Someone sent me this question on ask.fm: It's interesting that Amanda Palmer is the kind of person of whom people ask this question. There's a certain loadedness to it: you wouldn't say "what do you think about Nelson Mandela?" or "what
This bright spark has decided he's not going to call his child "gifted". The fact that his child is apparently not gifted doesn't seem to have factored into this decision, but you know, just in case anyone was wondering, in the event that his child had a brain transplant down the track and became a different child. I have a gifted child. I also have a not-gifted child. So here's your first lesson, Christopher: they are both really smart. Off the charts smart. One is gifted. The other one is just regular smart. Gifted is not "smartest". It's a way to label behavioural traits, to assist with learning development and needs analysis.
If you don't know The Punch, it's essentially an opinion based website comprised of a series of "serious" blogs. Today they are running a story about Blogging and Journalism, and why the two ne'er shall meet. Because journalism is Proper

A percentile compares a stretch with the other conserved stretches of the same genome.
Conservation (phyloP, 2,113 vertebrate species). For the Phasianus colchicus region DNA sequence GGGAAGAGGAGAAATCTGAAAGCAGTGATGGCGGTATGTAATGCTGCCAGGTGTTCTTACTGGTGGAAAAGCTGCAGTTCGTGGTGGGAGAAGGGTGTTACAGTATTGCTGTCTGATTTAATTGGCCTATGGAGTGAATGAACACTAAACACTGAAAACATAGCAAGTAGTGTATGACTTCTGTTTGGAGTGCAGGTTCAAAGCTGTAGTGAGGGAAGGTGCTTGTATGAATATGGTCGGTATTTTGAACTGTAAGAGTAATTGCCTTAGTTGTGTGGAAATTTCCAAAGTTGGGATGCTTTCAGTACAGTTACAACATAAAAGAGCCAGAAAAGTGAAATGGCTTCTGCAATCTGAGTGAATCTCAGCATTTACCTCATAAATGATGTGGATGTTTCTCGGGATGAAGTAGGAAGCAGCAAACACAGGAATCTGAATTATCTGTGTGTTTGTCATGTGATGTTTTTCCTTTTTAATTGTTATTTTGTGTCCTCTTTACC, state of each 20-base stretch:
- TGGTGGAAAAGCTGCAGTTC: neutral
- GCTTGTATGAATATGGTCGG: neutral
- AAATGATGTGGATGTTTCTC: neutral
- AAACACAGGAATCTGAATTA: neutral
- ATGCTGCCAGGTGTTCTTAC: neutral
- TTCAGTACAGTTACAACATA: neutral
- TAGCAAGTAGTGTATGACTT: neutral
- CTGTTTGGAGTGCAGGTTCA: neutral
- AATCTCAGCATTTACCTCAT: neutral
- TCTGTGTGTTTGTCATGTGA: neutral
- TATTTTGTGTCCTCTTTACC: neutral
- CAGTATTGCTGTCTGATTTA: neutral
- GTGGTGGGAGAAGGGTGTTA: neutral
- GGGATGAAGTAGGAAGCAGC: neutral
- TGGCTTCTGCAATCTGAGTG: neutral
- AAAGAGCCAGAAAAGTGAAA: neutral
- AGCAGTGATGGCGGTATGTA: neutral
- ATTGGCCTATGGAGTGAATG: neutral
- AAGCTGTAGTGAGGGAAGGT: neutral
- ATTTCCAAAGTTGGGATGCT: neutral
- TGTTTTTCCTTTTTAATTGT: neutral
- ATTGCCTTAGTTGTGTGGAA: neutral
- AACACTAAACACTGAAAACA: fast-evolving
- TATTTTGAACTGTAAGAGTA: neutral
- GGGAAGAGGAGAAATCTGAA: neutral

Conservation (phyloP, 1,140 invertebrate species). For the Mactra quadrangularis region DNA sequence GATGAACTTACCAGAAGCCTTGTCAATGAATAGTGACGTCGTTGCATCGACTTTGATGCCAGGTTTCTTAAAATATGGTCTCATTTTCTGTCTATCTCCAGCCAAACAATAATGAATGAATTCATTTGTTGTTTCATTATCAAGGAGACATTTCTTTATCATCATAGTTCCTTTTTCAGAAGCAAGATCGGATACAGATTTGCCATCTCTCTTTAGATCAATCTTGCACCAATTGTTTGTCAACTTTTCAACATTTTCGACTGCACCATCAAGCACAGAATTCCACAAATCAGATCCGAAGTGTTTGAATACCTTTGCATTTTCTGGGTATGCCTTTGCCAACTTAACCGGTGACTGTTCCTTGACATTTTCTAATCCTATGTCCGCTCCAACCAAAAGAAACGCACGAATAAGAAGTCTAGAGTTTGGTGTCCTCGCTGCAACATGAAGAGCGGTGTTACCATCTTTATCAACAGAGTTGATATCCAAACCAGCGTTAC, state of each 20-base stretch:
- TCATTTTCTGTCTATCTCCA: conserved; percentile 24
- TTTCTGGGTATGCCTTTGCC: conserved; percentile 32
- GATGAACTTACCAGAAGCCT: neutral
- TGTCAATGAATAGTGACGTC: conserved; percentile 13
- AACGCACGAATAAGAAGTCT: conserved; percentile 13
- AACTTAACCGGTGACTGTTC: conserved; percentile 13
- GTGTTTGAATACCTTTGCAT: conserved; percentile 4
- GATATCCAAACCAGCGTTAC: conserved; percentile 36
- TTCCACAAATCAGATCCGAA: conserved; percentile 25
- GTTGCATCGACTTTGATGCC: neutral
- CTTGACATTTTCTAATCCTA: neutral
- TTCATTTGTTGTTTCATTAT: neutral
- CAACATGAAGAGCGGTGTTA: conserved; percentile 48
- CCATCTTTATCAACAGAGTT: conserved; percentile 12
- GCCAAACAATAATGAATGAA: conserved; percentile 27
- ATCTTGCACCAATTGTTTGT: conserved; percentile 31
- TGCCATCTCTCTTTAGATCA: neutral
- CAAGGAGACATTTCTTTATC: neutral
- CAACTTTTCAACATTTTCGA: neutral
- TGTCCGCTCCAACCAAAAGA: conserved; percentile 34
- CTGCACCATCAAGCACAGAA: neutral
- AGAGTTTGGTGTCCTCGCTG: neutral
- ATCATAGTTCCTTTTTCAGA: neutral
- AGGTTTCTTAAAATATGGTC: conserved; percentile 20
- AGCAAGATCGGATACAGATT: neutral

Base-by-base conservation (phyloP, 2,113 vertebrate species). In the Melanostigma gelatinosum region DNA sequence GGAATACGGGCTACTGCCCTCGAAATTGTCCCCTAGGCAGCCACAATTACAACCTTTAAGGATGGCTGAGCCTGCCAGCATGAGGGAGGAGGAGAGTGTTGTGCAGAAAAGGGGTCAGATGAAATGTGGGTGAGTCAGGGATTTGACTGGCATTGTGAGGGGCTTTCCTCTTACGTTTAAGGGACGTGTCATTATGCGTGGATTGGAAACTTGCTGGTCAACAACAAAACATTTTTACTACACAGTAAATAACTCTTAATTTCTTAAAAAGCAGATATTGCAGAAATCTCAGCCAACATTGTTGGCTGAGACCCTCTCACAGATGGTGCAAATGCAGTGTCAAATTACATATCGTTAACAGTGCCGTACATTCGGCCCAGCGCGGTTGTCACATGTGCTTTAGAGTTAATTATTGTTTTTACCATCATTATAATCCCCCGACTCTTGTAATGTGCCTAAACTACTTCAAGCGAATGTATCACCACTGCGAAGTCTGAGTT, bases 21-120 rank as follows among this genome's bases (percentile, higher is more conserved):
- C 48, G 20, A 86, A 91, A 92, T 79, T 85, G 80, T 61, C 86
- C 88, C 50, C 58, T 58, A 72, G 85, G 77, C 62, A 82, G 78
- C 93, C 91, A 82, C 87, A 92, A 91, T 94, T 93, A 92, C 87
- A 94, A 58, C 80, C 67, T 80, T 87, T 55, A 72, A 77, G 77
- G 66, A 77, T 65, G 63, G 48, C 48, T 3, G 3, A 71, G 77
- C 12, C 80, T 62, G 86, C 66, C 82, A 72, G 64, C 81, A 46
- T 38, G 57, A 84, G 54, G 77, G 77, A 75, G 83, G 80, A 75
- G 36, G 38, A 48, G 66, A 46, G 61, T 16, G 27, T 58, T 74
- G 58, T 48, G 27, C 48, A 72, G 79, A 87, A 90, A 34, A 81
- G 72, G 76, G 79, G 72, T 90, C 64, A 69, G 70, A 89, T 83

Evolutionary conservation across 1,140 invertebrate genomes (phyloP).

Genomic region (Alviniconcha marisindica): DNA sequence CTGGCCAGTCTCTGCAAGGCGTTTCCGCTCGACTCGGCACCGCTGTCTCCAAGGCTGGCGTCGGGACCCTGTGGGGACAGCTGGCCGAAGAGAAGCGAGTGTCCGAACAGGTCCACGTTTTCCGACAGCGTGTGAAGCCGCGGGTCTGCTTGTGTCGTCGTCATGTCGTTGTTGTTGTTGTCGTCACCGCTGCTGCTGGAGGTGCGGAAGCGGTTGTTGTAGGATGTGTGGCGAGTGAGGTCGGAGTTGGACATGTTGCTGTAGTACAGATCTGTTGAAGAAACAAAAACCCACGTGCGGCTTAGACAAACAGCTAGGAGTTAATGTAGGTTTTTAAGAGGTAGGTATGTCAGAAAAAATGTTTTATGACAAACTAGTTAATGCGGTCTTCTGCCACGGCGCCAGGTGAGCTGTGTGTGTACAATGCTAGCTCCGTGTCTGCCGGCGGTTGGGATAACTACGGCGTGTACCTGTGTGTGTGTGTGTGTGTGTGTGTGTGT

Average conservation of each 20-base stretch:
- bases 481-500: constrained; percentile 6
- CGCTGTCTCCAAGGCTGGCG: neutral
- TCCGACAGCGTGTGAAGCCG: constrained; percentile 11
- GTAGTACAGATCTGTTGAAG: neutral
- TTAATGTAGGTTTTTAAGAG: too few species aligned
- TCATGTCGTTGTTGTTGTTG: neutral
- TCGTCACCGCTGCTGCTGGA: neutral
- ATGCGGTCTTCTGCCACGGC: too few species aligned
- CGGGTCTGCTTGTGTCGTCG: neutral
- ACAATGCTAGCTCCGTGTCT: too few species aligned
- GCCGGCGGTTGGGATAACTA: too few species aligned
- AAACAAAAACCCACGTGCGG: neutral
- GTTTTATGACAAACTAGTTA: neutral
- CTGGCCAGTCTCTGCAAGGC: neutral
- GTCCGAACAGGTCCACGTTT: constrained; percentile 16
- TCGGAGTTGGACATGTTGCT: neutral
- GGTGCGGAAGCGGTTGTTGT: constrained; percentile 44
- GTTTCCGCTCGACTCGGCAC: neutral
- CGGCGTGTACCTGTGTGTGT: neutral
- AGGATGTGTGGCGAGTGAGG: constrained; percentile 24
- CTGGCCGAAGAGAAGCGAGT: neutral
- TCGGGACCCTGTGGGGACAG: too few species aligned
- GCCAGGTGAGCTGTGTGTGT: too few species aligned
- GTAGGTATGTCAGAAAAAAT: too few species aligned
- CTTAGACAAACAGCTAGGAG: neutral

Should you find yourself brave enough to open the cupboards in my home office, you might also be buried alive under a cascade of notebooks. All kinds: small spiral bound ones with thick blue lines, big ones with watercolour paper, medium sized ones with graph paper. My favourite is an A3 unlined Moleskine. Oh, the ideas I had in store for that notebook! The thing is, not one of them has more than a few pages of notes and ideas inside. They are "could have" notebooks. There is a notebook for the first book I never wrote. There is a notebook for the first business plan I never finished. There is a notebook for poetry that could be finished but might not be (who knows with poetry?). Each time I set out to achieve something, I bought a new notebook for it, as if the notebook itself contained the magic I needed to follow through.